And tinkering with each other. A health nut who never drinks or smokes, she's helped him trade in his cigarettes for Nicorette gum and—especially important to friends—stay sober (he checked into rehab for alcohol abuse in 2001). "I give Jennifer a lot of credit," says Affleck's longtime pal, producer Chris Moore, adding, "He's really energized and psyched and clear." And in touch with his inner sex symbol. According to Duran, it was Lopez who urged the actor to loosen up for the impromptu 30-minute photo shoot that led to PEOPLE's Sexiest Man Alive cover last year; he trusted Duran, "because she said to." Affleck, meanwhile, is by many accounts the phantom force behind the wholesale changes to Lopez's business team, including the ouster of Benny Medina, her longtime manager who is credited with her rise to superstardom. According to The New York Times, Affleck was irked not only that she was paying out too much money but that her handlers failed to keep her out of the tabloids.

Lopez, however, does not always share her lover's extravagance—like the $5,000 chip he threw to dealers as a tip (and that she replaced with three $100 chips) at a Las Vegas casino early this year. Though known herself for dazzling purchases (like her $9.5 million Miami Beach mansion) and pampered lifestyle (trailers stocked with white flowers and room temperature Evian), she has not forgotten her humble beginnings. At a Payless ShoeSource in Kamloops, shoppers were stunned to see the star going through children's clearance shoe boxes, according to a store clerk. Accompanied by her teacher mother, Guadalupe, 57, her sister, Leslie, 35, and Leslie's two young children, J.Lo chided her niece and nephew when they became restless. "Shhh. That's enough," she said, before snagging 12 pairs of kids' shoes and a pink backpack for about $80.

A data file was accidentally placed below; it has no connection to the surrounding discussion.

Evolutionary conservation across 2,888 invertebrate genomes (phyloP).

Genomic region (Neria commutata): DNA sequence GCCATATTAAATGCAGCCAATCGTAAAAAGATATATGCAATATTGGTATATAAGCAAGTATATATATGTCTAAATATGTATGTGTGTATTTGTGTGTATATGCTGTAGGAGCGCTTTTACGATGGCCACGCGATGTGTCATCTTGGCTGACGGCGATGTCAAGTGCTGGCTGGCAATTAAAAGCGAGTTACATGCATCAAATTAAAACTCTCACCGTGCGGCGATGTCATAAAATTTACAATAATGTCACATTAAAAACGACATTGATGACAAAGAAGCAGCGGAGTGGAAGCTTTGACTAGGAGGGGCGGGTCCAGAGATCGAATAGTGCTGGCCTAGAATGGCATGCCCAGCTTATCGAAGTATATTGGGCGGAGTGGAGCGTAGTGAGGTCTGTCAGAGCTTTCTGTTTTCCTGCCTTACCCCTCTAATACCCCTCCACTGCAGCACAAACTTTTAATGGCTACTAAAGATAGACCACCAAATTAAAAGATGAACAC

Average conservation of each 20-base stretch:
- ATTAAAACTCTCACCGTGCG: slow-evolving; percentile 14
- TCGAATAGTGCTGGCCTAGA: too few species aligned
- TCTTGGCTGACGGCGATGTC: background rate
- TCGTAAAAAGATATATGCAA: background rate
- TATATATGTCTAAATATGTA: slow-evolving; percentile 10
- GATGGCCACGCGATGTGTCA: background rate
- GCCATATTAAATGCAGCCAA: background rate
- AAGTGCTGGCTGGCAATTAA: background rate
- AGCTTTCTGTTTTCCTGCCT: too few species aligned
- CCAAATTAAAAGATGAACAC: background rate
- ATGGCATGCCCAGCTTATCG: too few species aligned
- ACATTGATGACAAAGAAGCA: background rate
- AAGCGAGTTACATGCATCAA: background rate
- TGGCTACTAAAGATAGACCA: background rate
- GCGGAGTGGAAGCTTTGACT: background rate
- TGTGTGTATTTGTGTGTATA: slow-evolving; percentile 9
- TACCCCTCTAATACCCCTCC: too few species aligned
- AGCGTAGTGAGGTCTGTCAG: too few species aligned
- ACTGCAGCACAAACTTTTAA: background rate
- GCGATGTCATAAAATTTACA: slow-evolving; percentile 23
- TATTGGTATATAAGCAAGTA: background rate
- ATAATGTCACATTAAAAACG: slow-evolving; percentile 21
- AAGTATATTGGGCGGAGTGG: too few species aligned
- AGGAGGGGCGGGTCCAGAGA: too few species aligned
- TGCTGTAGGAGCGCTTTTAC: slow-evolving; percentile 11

If Lopez startles strangers with her mall moments, Affleck is surprising old associates with a new reserve.

On the Chicago set of Surviving Christmas this winter, he took on the off-camera role of big brother to his costar Josh Zuckerman, 18, urging him to put college before his acting career. But he rarely chatted with the cast and crew, as he used to. Sources on the Paycheck set said he passed time between takes with Lopez—or in a chair on the set doing the Vancouver Sun crossword puzzle.

Why the change? His mentor back home, Boston University political science Professor Emeritus Howard Zinn, suggests that Affleck is fighting "a constant internal battle" between his old self—the guy who a few years back organized a rally in Cambridge in support of a pay hike for Harvard janitors—and "the glitz, the glamor, the money, the demands of Hollywood." Mike Castilloux, owner of Vancouver's Executive Lifestyles workout studio, recalls watching Ben and J.Lo work out together. At first Affleck was his usual quiet self, until Lopez started "slapping his butt," says Castilloux. "She was just all over him, like a little girl. She got him to be playful."

It is a role, for which she is richly compensated. At a recent dinner, her photographer friend Gilles Bensimon was pleased to see that Affleck "was very attentive, very respectful." And a bit puzzled to see that Lopez "seemed somehow different than before." No riddle to her hairstylist pal Oribe. "She always lets you think she is happy," he explains. "But I believe she truly is happy now."

Karen S. Schneider
Elizabeth Leonard in Los Angeles, Brenda Rodriguez, Alexis Chiu and Jason Bane in Vancouver, Diane Herbst and Joanne Fowler in New York City and Lauren Comander in Chicago